to 38% , mid range is best. A protein content of over 38% could prove to be harmful for the kidneys of an older ferret. The protein should come from animal sources, not plant or vegetable sources. Ferrets also require a high fat content of 20% to 22% , this also should come from animal sources. Ash content should be no more than 7% to avoid the formation of kidney stones. You should also keep the fiber content at 3% or lower . As your ferret gets older you may want to bring these level to the low end of the scale, as he will not require the same levels as a younger ferret.
Next lets move on to quality & actual ingredients, these two things go hand in hand. Start by looking at the first 3 ingredients . Ingredients are listed in order of quantity. The first ingredient being the most and the last the least, the first ingredient should always be a form of meat other than fish. Ideally all 3 would be meat , although there are very few that are. Fish in general would be better to avoid, first because foods that include fish high on the list of ingredients are most likely designed with minks in mind not ferrets, another reason you may want to avoid fish is that ferrets that eat foods with a high fish base tend to smell like fish. Corn should not be one of the first 3 ingredients. Actually it is best to avoid corn in all forms altogether. Corn is hard for the ferret to digest . Another thing to look at is what form is the meat. Plain meat is better than a meat byproduct, byproducts have been rejected for human consumption, they include things like feathers, bones, & hooves (although these things do all contribute to the protein content). Ferrets should only be fed dry ferret or cat food , an occasional treat of a spoonful of canned ferret or cat food is ok but not on a regular or frequent basis. Feeding your ferret moist or wet cat food will not provide him with the proper nutrients and will lead to tooth decay.
Also you should try mixing 1 or 2 foods in with their main food (all should be of high quality and within the proper levels) this way if you run out and can't find your usual brand they are already used to the other food. This also would enable you to buy a higher priced food if you choose by mixing it with a lower priced one of high quality. Most of the grocery store brands are good for cats but not so good for ferret since they are at the low end of the cats nutritional needs.
Always check your ingredient labels & percentages.
We can not endorse any one food, but if we had to pick the top three they would be Innova cat food, Eukenuba cat food & then Totally Ferret. Other goods foods are Iams kitten, Mazuri ferret, Diamond Pro cat, L'Avian ferret, Nature Recipe, Maxi Cat kitten & 8in1 ferret food, all of these also meet their requirements. By feeding your ferret a high quality diet that meets his proper requirement you will find yourself needing to change his litter box less frequently as there will be less volume.
Fresh clean water should always be available for the ferret. Ferrets can very quickly suffer from dehydration.
Housing & Bedding
For your ferrets safety he should spend the time that you are away from home in the safety of his cage. For this reason you need to make his cage as comfortable as possible. Glass & aquarium type cages should never been used for ferrets , they do not provide the proper ventilation even with a screen top.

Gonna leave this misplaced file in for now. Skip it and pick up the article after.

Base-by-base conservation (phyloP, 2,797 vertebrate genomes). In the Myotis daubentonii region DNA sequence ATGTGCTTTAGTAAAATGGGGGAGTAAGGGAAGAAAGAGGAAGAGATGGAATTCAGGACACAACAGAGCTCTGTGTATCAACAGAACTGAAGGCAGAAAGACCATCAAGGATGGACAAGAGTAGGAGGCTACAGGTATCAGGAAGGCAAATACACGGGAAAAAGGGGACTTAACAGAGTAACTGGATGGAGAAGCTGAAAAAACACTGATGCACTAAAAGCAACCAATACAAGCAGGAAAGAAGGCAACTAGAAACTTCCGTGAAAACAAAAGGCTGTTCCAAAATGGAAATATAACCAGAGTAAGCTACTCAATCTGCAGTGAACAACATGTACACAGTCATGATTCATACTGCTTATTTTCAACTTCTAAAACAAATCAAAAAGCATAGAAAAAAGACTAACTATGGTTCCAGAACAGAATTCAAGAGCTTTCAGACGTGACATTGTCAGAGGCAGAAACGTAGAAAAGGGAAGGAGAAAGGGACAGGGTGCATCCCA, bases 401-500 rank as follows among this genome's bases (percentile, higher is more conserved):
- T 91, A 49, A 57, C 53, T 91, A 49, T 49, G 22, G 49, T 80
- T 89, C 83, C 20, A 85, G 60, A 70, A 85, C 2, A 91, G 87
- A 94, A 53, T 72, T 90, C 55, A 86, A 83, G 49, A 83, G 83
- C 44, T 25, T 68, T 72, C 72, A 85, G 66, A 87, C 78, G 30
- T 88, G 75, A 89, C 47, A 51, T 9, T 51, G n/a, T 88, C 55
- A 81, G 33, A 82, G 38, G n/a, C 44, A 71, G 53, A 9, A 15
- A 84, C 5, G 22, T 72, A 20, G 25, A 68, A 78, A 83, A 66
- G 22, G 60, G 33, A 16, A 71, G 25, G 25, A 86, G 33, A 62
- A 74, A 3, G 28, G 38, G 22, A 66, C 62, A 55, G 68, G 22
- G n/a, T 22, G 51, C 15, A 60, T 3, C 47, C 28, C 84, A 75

A ferret cage should be 36 X 24 X 18 or larger . A solid bottom is better on the ferrets little feet, however most cages have a wire bottom. If your cage does have a wire bottom there are many ways to make it more comfortable for your ferret. You can cover the bottom of solid and wire bottom cages with sheets, it takes 2 sheets to make it warm and comfy. Sheets can easily be taken out and washed once a week to keep the cage clean. If you don't have any old sheets lying around blankets or towels can also be used. It is very important to remember to check your new ferrets bedding because some ferrets will chew holes through their bedding and this can cause intestinal blockage requiring surgery . If you find that your ferret does chew his bedding try to find something he will not chew.
Pine or cedar shavings should never be used for bedding or anything for the ferret. These shavings can cause respiratory and other health problems.
You will also need a small litter box for the cage, a water bottle & a dish that securely attaches to the cage. Your ferret will also appreciate a hammock and/or a ferret sleeping bag to curl up in.
For bedtime ferrets prefer enclosed sleeping quarters. They may curl up within their bedding if it is made of cloth. They love ferret sleeping bags, which are very easily made. I highly recommend the use of a sleeping bag if you use rug in the bottom of the cage. They need something soft and warm to cuddle up in at night!
If you are just a little on the creative side you can come up with a wonderful playground with in the cage. Just with a few simple easily obtained items like a drier vent hose, large PVC pipe, large cardboard tube (which are easy to get and free! Go to your local carpet store or Home Depot, they just throw away the empty tubes, so ask if you can have one, they are great fun for ferrets!) With these things you can turn a plain old cage into a place your ferret will enjoy playing and exercising in!
Our ferret babies are priced at $ 149.95 and come with a written health guarantee from Marshall Farms, males have been descented, given their first vaccinations and ready for a lifetime of love to give...